|Fixing a broken lamp|
Sausage and Peppers
1 package of Italian sausage (mild or hot, your choice)
2 bell peppers (red, orange, yellow, green, your choice), sliced
1 sweet onion, sliced
1 Tbsp minced garlic
fresh basil (or dried)
2 Tbsp olive oil
1 28 oz can whole tomatoes
1 package angel hair or penne pasta
1. Cook the sausage whole, on medium heat, until browned, using 1 Tbsp of olive oil. Alternatively, broil the sausage in the oven. Slice into pieces and reserve
2. In the same pan, cook the bell peppers, onion over medium heat using 1 Tbsp of olive oil, until onion is lightly browned.
3. Add the garlic to the pan and simmer until slightly browned.
4. Add the sausage back to the pan.
5. Puree the tomatoes by pulsing, so that there are still small chunks.
6. Add the tomatoes to the pan, along with the basil.
7. Simmer the sauce on medium-low until reduced and thickened, about 10 or 15 minutes.
8. Serve over angel hair or penne pasta, cooked to package instructions for al dente.
Algorithms are used in computer science to devise a method for a computer to solve a problem. One of the classic problems that has been solved in many different ways is the task of sorting a set of numbers. One solution is the quicksort algorithm, which looks like this:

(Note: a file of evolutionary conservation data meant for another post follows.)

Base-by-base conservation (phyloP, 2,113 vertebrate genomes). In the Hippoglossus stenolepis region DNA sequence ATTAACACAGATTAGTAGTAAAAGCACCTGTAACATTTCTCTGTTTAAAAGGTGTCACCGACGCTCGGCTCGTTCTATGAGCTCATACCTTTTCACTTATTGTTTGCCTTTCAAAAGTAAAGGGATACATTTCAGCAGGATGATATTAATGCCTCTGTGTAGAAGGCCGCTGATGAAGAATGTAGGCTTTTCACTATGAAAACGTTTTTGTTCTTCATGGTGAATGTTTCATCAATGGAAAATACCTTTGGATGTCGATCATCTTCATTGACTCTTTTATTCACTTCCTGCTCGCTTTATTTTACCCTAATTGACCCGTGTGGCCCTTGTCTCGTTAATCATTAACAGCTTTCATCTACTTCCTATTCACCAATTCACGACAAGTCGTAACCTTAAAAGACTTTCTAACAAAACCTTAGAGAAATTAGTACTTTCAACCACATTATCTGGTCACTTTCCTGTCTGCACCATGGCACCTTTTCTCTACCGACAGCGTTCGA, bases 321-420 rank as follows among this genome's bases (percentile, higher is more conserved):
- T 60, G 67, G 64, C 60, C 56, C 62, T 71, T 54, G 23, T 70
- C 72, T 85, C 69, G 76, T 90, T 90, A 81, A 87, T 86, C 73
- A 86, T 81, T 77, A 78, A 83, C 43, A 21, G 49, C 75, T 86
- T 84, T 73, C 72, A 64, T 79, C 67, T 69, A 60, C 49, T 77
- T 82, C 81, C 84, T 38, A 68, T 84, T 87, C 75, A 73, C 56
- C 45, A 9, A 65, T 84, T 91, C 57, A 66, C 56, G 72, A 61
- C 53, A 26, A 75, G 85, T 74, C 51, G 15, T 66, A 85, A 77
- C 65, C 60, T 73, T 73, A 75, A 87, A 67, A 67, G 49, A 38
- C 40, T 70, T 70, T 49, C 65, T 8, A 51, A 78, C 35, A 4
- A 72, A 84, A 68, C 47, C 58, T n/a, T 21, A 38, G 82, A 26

function quicksort(array) var list less, greater if length(array) ≤ 1 return array select and remove a pivot value pivot from array for each x in array if x ≤ pivot then append x to less else append x to greater return concatenate(quicksort(less), pivot, quicksort(greater))
|Quicksort Algorithm in action (Wikipedia)|
One way of understanding Francis Bacon's Novum Organum is to view it as the development of a new algorithm for advancing scientific knowledge. An illustration of Bacon's algorithm is found in the second part of Novum Organum, where he conducts an investigation into the form of heat. He first lists the all the instances in which heat occurs, then lists all the instances in which heat does not occur, and finally lists the instances in which heat varies by degree. Inductive reasoning can then be used to discover a law, based on direct observation of nature.
One of the advantages of algorithms is that they are easily compared. Which recipe produces the best pizza? Which sorting algorithm works fastest? Which scientific method does the best job of discovering truth, and in which circumstances -- Aristotle's deductive reasoning, Bacon's inductive reasoning, or something else entirely? What metrics do we use to even begin to answer this question?